Keyboardist/backing vocalist Whitney McGraw - one of those cherubic-type figures that Nau sings about frequently in verse - offers another touch of splendor and bassist Jasen Reeder and drummer Clinton Jones add the missing touches of necessary glitter to these songs of discovery and self-deprecating unworthiness. Nau pondering what it's all about/worth is never an exercise that's riddled with sadness. In there are the reminders that this is a search for that happy ending and sometimes strong words are needed to get there. These are hymns the way they can be stomached, without any gratuitous preaching. There's no beating you over the head with anything because they're about a man hunting for himself, not a Big Guy fishing for souls to save.
The Daytrotter interview:
*There are a lot of biblical metaphors in your songs. Are you guided by your faith in your songwriting or how do you balance the two?*
Michael Nau: The biblical metaphors have a lot to do with my upbringing, along with the state I was in when writing that record. I was not writing with any agenda. I wrote a batch of songs and we made it into a record. We had no expectations. I really didn't think about it.
*That can be a very fine line between getting too heavily theological in song and keeping a song universally appreciated by those not so religious. You do a really great job of keeping the biblical allusions poetic like they're meant to be, not preachy. Are you aware of that fine line? How do you stay away from it?*
MN: As I said, I really didn't think about it when writing the songs. I didn't expect it to be an issue. I never intended to be certain in what I was saying. I believe that there is a large amount of curiosity in that record, and I think that can be universally appreciated. You know, I just wrote a batch of songs about my day, and if other people connect with it, that is great.
*What words do you live by?*
MN: Wake up.
*When you sing, "They treat you like a dog" -- a familiar line of yours -- is it sort of like when Mr. T pities a fool (just saw him on Conan last night, sorry)?*
MN: Mr. T is still alive? It's exactly like that.
*What do you think heaven's like? Do you think about death much?*
MN: I don't think about death or heaven anymore. I just wake up thinking, "It's time to mow the lawn," or "What am I going to eat for breakfast?" I worried about things for too long, and it inched me toward a nervous breakdown. There was just a brief time when little things got me more worked up than necessary, and I just had to take a break from it, you know.
*What were the first songs you wrote about?*
MN: Oh man, I can't remember. I remember playing drums on a bucket for a friend, who, at the time, wanted to record a very strange song on my four-track. I forget what it was about.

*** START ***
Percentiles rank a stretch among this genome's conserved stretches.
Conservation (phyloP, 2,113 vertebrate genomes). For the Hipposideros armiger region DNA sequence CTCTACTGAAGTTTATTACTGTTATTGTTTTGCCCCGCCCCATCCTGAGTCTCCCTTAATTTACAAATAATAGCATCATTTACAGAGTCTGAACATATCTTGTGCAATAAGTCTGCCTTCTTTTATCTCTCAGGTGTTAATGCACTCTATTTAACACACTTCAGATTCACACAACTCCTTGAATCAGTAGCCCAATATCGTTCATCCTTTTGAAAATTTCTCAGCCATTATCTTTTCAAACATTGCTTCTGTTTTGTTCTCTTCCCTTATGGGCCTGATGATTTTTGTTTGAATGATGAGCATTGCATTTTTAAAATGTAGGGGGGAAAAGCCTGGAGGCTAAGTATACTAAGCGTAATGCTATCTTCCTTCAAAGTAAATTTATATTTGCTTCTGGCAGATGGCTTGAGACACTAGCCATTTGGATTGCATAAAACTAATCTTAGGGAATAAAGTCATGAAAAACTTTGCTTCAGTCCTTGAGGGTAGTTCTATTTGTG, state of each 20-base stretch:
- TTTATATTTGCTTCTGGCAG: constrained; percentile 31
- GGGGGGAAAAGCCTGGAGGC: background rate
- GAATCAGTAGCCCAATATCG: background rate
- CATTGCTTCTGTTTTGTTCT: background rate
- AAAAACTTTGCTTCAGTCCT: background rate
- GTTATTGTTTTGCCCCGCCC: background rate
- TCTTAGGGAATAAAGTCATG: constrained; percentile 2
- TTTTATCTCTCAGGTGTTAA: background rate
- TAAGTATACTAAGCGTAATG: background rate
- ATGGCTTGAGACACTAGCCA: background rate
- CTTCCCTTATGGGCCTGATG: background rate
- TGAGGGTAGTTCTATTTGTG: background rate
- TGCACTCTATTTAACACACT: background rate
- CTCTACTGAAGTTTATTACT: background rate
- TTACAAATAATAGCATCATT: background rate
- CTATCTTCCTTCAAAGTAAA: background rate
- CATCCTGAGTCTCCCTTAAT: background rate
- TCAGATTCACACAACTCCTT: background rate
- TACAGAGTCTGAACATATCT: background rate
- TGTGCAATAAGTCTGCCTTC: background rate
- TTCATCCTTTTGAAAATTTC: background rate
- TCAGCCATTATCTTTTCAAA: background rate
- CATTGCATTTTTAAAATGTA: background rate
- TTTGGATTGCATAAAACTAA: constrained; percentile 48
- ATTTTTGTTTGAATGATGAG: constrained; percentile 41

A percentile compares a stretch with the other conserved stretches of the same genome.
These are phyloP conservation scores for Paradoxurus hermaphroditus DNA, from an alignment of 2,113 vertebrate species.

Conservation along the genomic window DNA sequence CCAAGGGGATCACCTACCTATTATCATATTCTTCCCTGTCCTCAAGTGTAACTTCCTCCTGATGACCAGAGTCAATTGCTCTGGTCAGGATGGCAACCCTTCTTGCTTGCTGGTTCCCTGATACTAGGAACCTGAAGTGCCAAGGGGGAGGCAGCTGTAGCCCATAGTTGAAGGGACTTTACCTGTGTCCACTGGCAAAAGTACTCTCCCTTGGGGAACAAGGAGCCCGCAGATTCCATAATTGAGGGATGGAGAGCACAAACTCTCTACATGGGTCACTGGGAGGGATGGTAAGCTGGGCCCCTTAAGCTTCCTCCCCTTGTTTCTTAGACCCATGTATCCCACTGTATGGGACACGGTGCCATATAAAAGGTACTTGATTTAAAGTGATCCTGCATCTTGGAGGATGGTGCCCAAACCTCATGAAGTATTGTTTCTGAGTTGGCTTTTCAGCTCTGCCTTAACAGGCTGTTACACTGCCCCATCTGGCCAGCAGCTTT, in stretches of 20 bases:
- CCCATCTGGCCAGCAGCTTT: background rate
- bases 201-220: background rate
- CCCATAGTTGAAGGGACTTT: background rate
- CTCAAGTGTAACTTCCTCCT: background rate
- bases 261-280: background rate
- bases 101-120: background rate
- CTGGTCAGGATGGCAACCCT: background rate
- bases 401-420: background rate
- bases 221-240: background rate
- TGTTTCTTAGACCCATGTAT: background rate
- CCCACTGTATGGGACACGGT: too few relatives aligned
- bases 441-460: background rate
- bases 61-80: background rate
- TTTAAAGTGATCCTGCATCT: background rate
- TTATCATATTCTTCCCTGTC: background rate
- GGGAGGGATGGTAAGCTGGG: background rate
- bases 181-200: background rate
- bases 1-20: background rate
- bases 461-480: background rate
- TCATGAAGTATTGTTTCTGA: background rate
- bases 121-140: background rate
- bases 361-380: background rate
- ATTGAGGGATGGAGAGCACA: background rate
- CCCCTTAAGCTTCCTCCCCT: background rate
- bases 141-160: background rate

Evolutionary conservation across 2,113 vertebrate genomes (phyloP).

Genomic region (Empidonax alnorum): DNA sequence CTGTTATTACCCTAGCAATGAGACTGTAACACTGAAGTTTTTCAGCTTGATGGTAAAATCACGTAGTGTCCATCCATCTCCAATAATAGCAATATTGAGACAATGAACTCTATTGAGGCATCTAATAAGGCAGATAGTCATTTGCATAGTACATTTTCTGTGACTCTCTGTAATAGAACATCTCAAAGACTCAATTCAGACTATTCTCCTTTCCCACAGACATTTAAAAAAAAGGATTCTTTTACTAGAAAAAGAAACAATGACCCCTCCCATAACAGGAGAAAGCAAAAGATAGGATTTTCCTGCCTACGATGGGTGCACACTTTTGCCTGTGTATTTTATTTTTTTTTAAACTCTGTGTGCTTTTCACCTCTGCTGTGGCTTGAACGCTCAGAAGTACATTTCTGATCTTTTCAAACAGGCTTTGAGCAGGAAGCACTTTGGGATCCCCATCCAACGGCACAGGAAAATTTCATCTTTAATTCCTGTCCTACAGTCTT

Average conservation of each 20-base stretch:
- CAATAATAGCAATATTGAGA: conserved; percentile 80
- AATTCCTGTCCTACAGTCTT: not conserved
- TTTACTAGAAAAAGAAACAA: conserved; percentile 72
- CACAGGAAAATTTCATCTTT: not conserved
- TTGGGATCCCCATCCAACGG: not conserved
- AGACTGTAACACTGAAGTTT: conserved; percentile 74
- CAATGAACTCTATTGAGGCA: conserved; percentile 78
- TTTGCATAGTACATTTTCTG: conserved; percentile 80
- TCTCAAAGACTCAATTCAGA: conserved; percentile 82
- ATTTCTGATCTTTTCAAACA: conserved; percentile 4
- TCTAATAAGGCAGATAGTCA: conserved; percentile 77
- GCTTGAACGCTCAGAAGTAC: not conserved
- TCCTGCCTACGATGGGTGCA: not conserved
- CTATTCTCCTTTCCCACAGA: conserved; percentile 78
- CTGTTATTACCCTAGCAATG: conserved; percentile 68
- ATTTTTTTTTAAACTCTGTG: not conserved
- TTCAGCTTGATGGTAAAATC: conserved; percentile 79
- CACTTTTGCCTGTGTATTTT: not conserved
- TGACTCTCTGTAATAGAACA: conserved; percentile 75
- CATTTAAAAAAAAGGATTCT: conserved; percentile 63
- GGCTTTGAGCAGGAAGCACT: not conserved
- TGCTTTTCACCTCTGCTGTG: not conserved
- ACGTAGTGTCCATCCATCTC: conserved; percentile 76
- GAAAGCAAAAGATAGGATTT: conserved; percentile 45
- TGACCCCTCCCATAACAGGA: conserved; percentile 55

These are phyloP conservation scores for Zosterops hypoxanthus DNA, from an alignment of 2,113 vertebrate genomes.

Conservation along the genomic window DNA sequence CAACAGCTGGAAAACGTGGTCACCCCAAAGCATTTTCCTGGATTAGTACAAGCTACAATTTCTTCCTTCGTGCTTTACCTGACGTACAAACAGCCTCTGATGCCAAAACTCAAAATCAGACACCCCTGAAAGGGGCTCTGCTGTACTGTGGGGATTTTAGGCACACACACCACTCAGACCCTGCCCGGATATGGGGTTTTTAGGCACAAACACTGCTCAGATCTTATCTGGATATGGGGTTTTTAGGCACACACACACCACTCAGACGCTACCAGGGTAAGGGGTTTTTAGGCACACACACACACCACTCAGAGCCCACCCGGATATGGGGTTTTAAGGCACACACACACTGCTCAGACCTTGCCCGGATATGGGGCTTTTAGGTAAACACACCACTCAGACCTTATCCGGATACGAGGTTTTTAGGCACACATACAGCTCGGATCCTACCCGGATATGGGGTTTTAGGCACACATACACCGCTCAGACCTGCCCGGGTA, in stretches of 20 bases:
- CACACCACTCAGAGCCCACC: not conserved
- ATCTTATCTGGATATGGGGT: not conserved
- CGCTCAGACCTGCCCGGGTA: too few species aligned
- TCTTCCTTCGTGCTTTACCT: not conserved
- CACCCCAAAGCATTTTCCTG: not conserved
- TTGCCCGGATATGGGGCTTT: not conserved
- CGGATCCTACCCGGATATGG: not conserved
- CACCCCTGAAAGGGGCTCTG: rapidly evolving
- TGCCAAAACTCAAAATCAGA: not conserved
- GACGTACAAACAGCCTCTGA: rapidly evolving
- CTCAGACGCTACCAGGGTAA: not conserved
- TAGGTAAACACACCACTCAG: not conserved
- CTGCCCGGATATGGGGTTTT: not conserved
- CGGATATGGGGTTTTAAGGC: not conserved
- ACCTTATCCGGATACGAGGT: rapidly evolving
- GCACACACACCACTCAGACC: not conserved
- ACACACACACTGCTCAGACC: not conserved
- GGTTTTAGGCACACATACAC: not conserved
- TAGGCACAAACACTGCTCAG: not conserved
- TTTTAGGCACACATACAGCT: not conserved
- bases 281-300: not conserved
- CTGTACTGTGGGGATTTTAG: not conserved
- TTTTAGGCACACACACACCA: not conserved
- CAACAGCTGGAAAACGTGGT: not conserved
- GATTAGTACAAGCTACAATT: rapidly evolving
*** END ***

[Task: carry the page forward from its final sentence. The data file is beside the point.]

*What's home like for you?*
MN: It's very chill. My neighbor is a small hill. My home is across from a bar that hasn't quite developed with its surroundings, but for the most part, my neighbors are hills and trees.
*What did you learn today that you didn't know yesterday? It could be anything, big or small.*
MN: That we are finished tracking a record. We just finished it today. Everyone is in very good spirits. Laughter and relief all around.
*What part of the newspaper do you read first? What do you think this says about you?*
MN: I don't get the newspaper. Sorry.
*Can you fill me in on any of your other hobbies? What's your favorite thing about your other three bandmates?*
MN: I like to race in potato sacks. What I like about my other band mates ... I could go on and on about them individually, but what I like the most about all of them is that they are loyal to themselves. They all have hearts of gold and I thoroughly enjoy being around them.
*What would make a great day for you (please be specific)?*
MN: I would like to wake up without the sound of construction trucks outside of my house. Today, I awoke with the fear that my car was being towed, because my neighbor across the street has been threatening to have it towed. I want to wake up, stare at the ceiling fan for an hour, not have to work on a record, and sit on the porch, catching rain in a paper cup.
*You all seem really comfortable together. Have you been good friends long?*
MN: We're great friends. We've known each other since a potato sack race three years ago in San Francisco. As for the potato sack races. It's a really strange event, but we were all a part of it. It took place in San Francisco, and a friend of mine had curated the event, so we spent a week racing in potato sacks. I'd known Whitney before that, but had just gotten to know Clint and Jasen better in San Francisco, coincidentally discovering that we all lived within an hour of each other, and that it took a mutual friend putting together a potato sack race on the other side of the country for us to meet.
*What do you hope 2007 has in store, personally and for the band?*
MN: I want to play shows and make another record with every friend I have.